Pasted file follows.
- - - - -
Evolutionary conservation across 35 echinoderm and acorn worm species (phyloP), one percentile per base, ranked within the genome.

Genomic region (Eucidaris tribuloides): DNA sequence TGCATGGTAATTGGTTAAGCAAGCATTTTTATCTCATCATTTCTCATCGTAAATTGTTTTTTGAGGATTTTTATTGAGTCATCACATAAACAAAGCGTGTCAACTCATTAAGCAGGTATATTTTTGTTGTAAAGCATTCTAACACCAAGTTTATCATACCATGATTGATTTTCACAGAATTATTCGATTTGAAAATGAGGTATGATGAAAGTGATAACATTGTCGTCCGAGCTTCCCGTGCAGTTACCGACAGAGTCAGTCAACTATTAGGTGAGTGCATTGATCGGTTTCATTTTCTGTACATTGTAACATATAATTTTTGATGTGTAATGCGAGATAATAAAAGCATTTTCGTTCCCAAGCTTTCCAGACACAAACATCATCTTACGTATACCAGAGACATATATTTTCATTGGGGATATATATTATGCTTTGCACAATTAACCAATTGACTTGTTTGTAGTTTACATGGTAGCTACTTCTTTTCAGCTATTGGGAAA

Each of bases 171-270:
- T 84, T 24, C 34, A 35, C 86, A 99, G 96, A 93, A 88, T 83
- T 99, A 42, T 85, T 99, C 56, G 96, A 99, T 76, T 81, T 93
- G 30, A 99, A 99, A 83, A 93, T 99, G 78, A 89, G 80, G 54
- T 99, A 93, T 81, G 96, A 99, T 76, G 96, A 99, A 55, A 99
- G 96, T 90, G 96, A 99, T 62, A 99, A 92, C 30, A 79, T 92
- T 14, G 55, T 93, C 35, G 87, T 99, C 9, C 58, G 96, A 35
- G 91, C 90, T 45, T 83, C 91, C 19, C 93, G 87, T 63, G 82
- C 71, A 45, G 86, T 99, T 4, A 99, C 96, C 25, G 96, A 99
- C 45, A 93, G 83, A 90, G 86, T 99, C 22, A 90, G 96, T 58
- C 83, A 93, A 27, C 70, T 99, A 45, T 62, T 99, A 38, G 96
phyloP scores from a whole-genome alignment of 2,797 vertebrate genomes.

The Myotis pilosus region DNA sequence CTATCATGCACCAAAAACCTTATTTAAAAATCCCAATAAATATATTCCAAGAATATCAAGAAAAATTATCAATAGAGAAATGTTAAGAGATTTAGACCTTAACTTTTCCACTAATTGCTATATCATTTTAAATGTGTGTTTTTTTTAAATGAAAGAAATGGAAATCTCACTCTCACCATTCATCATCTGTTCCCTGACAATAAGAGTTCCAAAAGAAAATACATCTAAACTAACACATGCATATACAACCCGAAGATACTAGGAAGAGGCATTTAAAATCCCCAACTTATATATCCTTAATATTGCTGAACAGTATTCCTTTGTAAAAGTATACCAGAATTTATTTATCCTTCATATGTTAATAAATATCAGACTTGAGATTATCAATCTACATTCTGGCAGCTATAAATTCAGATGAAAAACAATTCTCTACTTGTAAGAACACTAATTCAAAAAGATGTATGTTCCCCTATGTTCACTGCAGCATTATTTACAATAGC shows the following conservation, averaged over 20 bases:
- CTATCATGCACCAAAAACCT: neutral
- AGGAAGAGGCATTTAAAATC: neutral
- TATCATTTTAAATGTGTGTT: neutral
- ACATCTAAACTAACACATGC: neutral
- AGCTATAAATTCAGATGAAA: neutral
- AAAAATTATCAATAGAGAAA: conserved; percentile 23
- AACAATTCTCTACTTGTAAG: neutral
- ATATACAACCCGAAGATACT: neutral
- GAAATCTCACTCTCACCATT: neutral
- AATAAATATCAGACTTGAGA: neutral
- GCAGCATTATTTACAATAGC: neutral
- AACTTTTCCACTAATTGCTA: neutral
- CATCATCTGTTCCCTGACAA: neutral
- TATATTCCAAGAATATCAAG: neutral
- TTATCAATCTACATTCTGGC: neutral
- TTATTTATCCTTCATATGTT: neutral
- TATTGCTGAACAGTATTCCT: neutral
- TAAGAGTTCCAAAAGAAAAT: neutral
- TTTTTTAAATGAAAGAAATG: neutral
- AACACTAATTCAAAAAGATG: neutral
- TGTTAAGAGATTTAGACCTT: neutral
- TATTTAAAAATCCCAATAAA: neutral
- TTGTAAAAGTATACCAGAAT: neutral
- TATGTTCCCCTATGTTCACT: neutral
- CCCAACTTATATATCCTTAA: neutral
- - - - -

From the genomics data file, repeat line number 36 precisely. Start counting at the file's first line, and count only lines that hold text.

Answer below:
- TGTTAAGAGATTTAGACCTT: neutral